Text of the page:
Asked how many members his church had, West said; “at this stage there aren’t very many but that is always the way when you are beginning something. You have to believe what you are doing is right.”….
The presenter then asked him whether there was a link between his church and the BNP.
“There is a link in that the BNP has encouraged and facilitated the formation of the Christian Council of Britain. They are working as facilitators. They are supporting what we do” West said.
He denied however that he himself was a member of the BNP. But, he said, the church group “arose in connection with the Nick Griffin trial.”

It seems that the word “Christian” is a weapon in the would-be fascist arsenal. On the model of the US religious right, I assume. The US right have already been pretty successful in hijacking the term as a synonym for “wingnut.” It is depressing that the BBC has inadvertently been suckered into the process of redefinition.

The Wire on the BBC

How impressed am I? BBC2 is showing the Wire on Monday at 23:20.

Enough said.

Ask a silly Big Question

If you could save the solar system from being extinguished by setting fire to your only child, would you do it?

Bloody stupid question. At best, it’s a thought experiment and even then it’s basically setting up an impossible scenario.

The BBC’s Sunday morning programme The Big Questions, which discusses moral issues, was talking about torture today.

One man made an intellectually dishonest pro-torture argument, which is basically as realistic a scenario as the “save the solar system” question I posed above. Paraphrased – because I am not going to watch the show and take notes – this argument is “What if you had to save the lives of thousands of people by torturing one man?”
This was discussed as if it was a real case to answer.

I am still in shock at finding myself in total agreement on this issue with Anne Atkins so I may not be too coherent.

This imaginary “save thousands by torturing one person” is meant to imply that those who oppose torture will happily sacrifice thousands to salve their own conscience. However, it is a complete crock.

As the token academic pointed out (sorry I didn’t catch his name), this scenario is from Hollywood, not real life. (24 is fiction, ffs.)

There are no conceivable circumstances in which you could know that the person in front of you was (a) the right person to torture to get the answers to your questions; (b) wouldn’t tell you lies which could endanger many more people and (c) would break under torture in such a way as to tell you the exact truth, rather than go mad.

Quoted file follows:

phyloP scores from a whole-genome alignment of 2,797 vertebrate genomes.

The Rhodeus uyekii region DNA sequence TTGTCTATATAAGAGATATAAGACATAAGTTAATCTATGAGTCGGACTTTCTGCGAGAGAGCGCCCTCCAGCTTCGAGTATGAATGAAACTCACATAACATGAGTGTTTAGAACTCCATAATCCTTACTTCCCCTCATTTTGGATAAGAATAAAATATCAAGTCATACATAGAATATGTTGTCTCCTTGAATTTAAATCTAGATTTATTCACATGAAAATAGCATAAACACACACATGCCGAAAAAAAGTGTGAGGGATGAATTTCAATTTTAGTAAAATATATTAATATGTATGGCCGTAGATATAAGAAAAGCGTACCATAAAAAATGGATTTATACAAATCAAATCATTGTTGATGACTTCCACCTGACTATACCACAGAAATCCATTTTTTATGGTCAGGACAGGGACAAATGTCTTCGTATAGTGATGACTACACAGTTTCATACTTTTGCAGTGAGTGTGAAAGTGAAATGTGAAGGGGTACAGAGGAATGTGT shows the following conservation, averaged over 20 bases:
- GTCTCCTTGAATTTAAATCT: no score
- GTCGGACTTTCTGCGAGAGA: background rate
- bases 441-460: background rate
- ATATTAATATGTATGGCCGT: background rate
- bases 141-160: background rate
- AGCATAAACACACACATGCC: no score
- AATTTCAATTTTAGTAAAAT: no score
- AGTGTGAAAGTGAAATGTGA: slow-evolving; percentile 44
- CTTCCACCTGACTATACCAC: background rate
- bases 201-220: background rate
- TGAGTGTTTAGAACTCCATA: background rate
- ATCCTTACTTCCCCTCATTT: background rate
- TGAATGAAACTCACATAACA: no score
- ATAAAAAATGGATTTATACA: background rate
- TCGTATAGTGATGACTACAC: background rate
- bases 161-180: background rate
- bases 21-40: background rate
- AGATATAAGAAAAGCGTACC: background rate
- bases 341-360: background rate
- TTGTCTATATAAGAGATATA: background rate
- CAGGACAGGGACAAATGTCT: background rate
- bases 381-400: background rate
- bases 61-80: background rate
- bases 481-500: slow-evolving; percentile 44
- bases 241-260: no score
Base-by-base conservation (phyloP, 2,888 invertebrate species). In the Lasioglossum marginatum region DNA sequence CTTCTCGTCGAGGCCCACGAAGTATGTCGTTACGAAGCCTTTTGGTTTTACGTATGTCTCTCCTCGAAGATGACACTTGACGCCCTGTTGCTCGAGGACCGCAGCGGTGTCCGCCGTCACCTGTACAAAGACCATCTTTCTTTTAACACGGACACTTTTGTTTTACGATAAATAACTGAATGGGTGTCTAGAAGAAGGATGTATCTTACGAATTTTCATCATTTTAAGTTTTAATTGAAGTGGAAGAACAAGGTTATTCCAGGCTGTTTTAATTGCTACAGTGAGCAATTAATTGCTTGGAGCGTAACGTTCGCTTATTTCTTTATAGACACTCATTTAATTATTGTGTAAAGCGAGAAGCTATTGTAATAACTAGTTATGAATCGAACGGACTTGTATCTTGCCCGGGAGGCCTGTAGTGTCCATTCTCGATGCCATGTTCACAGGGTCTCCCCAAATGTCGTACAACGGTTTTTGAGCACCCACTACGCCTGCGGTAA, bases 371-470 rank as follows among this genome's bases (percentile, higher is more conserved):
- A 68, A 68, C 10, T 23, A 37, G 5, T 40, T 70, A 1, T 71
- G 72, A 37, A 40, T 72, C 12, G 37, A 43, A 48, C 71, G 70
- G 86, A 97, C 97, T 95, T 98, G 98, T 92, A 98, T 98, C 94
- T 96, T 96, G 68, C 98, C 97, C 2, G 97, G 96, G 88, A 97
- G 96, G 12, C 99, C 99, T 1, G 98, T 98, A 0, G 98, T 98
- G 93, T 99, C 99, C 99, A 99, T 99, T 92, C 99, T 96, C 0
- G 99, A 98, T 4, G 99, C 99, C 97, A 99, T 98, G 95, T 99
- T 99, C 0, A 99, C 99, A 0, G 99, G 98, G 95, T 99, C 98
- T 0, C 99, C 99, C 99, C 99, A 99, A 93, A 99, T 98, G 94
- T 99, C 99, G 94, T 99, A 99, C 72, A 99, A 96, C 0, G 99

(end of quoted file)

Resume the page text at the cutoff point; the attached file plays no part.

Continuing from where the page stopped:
So, there’s not even a need to bring in the standard arguments against torture to challenge this nonsense. The moral issue – although it is the basis of every decent human value – is actually irrelevant, here. The issue, of the practical consequences – the fact that using torture creates implacable enemies – is also irrelevant.

This argument leads us into the worst kind of moral morass. It softens us up for thinking that torture is bad but, just maybe, in really extreme circumstances… etc (As if the definition of which circumstances were extreme enough to justify it wouldn’t immediately be subject to an ongoing downhill standards creep.)

In fact, if a government’s knowledge is precise enough to confirm that they can save the lives of thousands on the basis of the evidence of one definitely-guilty person that they have captured, then they would already know enough to avert the imaginary catastrophe.

If they don’t have the exact right person, they are just torturing for nothing, which even the pro-torture-in-an-extreme-scenario voices on the show agreed was horrendous.

And just as a little topical torture aside, the Guardian website reported today that the supposedly threatening letter from the USA – that prevented the case of Binyan Mohamed being discussed in a UK court – was actually written at the request of the Foreign Office.

A former senior State Department official said that it was the Foreign Office that initiated the “cover-up” by asking the State Department to send the letter so that it could be introduced into the court proceedings.
The revelation sparked fresh claims that the government is trying to suppress torture evidence relating to Mohamed, who is expected to be released this week after four years and flown to RAF Brize Norton, Oxfordshire. (From the Guardian)

The horror….

fstdt is reliably hilarious. It’s like the old movie Being John Malkowitz – except that in the fstdt case, its a portal into the minds of people who are so barking mad that you wonder if there really are no mental health professionals in the USA.